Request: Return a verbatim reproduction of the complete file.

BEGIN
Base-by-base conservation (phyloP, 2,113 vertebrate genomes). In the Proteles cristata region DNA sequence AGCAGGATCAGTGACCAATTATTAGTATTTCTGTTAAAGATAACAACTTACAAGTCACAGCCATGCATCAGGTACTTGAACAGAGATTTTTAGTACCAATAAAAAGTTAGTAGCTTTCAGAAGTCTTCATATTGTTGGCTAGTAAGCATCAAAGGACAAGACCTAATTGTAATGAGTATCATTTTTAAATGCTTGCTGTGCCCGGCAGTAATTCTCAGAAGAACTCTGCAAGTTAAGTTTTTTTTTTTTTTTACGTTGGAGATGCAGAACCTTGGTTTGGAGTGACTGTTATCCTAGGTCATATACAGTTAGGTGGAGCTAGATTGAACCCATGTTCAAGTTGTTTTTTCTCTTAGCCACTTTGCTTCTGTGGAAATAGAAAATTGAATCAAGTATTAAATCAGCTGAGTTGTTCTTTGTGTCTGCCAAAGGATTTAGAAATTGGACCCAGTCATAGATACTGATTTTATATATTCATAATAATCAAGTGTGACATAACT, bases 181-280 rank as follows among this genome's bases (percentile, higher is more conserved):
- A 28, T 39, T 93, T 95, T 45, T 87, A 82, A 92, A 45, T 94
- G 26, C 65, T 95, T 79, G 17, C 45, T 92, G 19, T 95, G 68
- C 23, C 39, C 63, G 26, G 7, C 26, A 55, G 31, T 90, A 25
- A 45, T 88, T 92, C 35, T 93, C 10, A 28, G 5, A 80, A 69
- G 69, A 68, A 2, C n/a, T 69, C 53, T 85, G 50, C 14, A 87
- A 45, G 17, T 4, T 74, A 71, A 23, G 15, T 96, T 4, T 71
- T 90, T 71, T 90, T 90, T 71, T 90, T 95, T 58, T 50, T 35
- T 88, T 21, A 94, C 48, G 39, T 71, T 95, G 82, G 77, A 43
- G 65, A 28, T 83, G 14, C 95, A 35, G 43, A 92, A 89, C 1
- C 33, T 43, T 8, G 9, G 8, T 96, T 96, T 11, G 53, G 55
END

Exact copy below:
Base-by-base conservation (phyloP, 2,113 vertebrate genomes). In the Proteles cristata region DNA sequence AGCAGGATCAGTGACCAATTATTAGTATTTCTGTTAAAGATAACAACTTACAAGTCACAGCCATGCATCAGGTACTTGAACAGAGATTTTTAGTACCAATAAAAAGTTAGTAGCTTTCAGAAGTCTTCATATTGTTGGCTAGTAAGCATCAAAGGACAAGACCTAATTGTAATGAGTATCATTTTTAAATGCTTGCTGTGCCCGGCAGTAATTCTCAGAAGAACTCTGCAAGTTAAGTTTTTTTTTTTTTTTACGTTGGAGATGCAGAACCTTGGTTTGGAGTGACTGTTATCCTAGGTCATATACAGTTAGGTGGAGCTAGATTGAACCCATGTTCAAGTTGTTTTTTCTCTTAGCCACTTTGCTTCTGTGGAAATAGAAAATTGAATCAAGTATTAAATCAGCTGAGTTGTTCTTTGTGTCTGCCAAAGGATTTAGAAATTGGACCCAGTCATAGATACTGATTTTATATATTCATAATAATCAAGTGTGACATAACT, bases 181-280 rank as follows among this genome's bases (percentile, higher is more conserved):
- A 28, T 39, T 93, T 95, T 45, T 87, A 82, A 92, A 45, T 94
- G 26, C 65, T 95, T 79, G 17, C 45, T 92, G 19, T 95, G 68
- C 23, C 39, C 63, G 26, G 7, C 26, A 55, G 31, T 90, A 25
- A 45, T 88, T 92, C 35, T 93, C 10, A 28, G 5, A 80, A 69
- G 69, A 68, A 2, C n/a, T 69, C 53, T 85, G 50, C 14, A 87
- A 45, G 17, T 4, T 74, A 71, A 23, G 15, T 96, T 4, T 71
- T 90, T 71, T 90, T 90, T 71, T 90, T 95, T 58, T 50, T 35
- T 88, T 21, A 94, C 48, G 39, T 71, T 95, G 82, G 77, A 43
- G 65, A 28, T 83, G 14, C 95, A 35, G 43, A 92, A 89, C 1
- C 33, T 43, T 8, G 9, G 8, T 96, T 96, T 11, G 53, G 55